Paul L. Kimmel, MD; Laura Barisoni, MD; Jeffrey B. Kopp, MD
Grant Support: Dr. Kimmel was supported by grant RO1-DK-40811 from the National Institute of Diabetes and Digestive and Kidney Diseases.
Potential Financial Conflicts of Interest: None disclosed.
Requests for Single Reprints: Paul L. Kimmel, MD, Division of Renal Diseases and Hypertension, Department of Medicine, George Washington University Medical Center, 2150 Pennsylvania Avenue NW, Washington, DC 20037.
An edited summary of a Clinical Staff Conference Grand Rounds held on 27 June 2001 at the National Institutes of Health, Bethesda, Maryland.
Authors who wish to cite a section of the conference and specifically indicate its author may use this example for the form of the reference:
Barisoni L. Pathologic features of HIV-associated nephropathy. In: Kimmel PL, moderator. Pathogenesis and treatment of HIV-associated renal diseases: lessons from clinical and animal studies, molecular pathologic correlations, and genetic investigations.
Current Author Addresses: Dr. Kimmel: Division of Renal Diseases and Hypertension, Department of Medicine, George Washington University Medical Center, 2150 Pennsylvania Avenue NW, Washington, DC 20037.
Drs. Barisoni and Kopp: Kidney Disease Section, National Institute of Diabetes and Digestive and Kidney Diseases, National Institutes of Health, Building 10, 3N116, Bethesda, MD 20892.
HIV infection is associated with several renal syndromes, including acute renal failure. Chronic renal failure directly linked to HIV infection includes thrombotic microangiopathic renal diseases, immune-mediated glomerulonephritides, and HIV-associated nephropathy. A renal biopsy may be necessary for diagnosis. The development of HIV-associated nephropathy has been definitively linked to renal cellular infection, but the disease affects only a minority of patients, typically men of African descent. Therefore, factors determining disease expression in infected patients must now be emphasized.
The pathogenic mechanisms involved in HIV-associated renal disease remain obscure. Genetic factors, as well as renal cellular responses, mediated by HIV proteins (including an immune-activated microenvironment) capable of presenting antigen in susceptible hosts probably explain most cases. HIV-associated nephropathy has a characteristic pathologic phenotype, including glomerular, tubular, and interstitial changes, and ultrastructural findings. Infection of the glomerular epithelial cell, or podocyte, and consequent structural and biochemical changes may be pivotal in pathogenesis. The HIV-1 transgenic mouse is an important model for understanding disease pathogenesis, particularly the role of HIV proteins in mediating renal tissue injury.
Rigorously controlled randomized trials have not evaluated treatment, but corticosteroids and angiotensin-converting enzyme inhibitors have been used. Highly active antiretroviral therapy seems to have decreased the incidence of end-stage renal disease related to HIV infection and, in case reports, to have improved renal functional and pathologic outcomes of HIV-associated nephropathy. Outcomes in patients undergoing hemodialysis and peritoneal dialysis have improved, and current research focuses on renal transplantation for treatment of HIV-infected patients.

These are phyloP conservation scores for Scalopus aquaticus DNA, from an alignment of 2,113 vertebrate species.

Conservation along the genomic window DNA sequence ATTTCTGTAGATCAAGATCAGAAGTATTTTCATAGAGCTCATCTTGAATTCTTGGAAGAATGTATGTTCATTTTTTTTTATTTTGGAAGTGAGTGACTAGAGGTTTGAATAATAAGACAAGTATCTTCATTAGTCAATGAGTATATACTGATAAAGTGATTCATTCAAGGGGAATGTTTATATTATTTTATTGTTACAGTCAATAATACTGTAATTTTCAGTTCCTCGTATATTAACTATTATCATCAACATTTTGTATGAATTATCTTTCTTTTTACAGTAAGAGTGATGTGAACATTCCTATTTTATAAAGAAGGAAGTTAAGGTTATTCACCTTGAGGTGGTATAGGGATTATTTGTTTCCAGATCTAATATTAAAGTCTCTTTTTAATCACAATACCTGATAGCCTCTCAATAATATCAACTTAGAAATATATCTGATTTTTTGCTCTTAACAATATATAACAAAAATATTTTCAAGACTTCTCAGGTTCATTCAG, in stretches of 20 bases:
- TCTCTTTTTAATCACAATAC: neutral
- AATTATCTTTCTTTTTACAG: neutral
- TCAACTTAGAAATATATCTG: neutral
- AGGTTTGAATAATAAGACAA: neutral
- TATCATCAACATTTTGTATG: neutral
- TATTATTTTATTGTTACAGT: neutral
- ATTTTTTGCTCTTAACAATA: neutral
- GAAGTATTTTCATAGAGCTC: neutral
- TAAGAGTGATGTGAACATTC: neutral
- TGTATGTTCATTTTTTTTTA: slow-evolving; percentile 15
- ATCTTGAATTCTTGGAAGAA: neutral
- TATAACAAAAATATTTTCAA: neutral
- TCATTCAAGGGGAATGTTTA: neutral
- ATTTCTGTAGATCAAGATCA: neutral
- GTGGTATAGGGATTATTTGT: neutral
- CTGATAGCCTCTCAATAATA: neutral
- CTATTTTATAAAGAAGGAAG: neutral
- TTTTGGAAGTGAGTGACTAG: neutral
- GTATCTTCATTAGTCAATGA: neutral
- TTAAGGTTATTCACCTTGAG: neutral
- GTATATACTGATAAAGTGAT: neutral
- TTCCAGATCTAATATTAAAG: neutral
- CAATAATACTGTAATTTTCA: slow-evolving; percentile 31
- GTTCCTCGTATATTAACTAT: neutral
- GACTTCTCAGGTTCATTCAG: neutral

Percentage of HIV-infected patients receiving hemodialysis in the U.S. hemodialysis program
Interferon- protein expression in renal tissue compartmentsPP
Histopathologic characteristics of HIV-associated nephropathy in humans and transgenic mice.A.B.C.PasterisksD and E.DEDEF and G.FGbrown
Model for glomerular and tubular cell injury induced by HIV-1
Table. HIV-1 Transgenic Mice with Renal Disease
The In the Clinic® slide sets are owned and copyrighted by the American College of Physicians (ACP). All text, graphics, trademarks, and other intellectual property incorporated into the slide sets remain the sole and exclusive property of the ACP. The slide sets may be used only by the person who downloads or purchases them and only for the purpose of presenting them during not-for-profit educational activities. Users may incorporate the entire slide set or selected individual slides into their own teaching presentations but may not alter the content of the slides in any way or remove the ACP copyright notice. Users may make print copies for use as hand-outs for the audience the user is personally addressing but may not otherwise reproduce or distribute the slides by any means or media, including but not limited to sending them as e-mail attachments, posting them on Internet or Intranet sites, publishing them in meeting proceedings, or making them available for sale or distribution in any unauthorized form, without the express written permission of the ACP. Unauthorized use of the In the Clinic slide sets will constitute copyright infringement.
Kimmel PL, Barisoni L, Kopp JB. Pathogenesis and Treatment of HIV-Associated Renal Diseases: Lessons from Clinical and Animal Studies, Molecular Pathologic Correlations, and Genetic Investigations. Ann Intern Med. 2003;139:214–226. doi: 10.7326/0003-4819-139-3-200308050-00011
Download citation file:
Published: Ann Intern Med. 2003;139(3):214-226.
Copyright © 2018 American College of Physicians. All Rights Reserved.
Print ISSN: 0003-4819 | Online ISSN: 1539-3704
Conditions of Use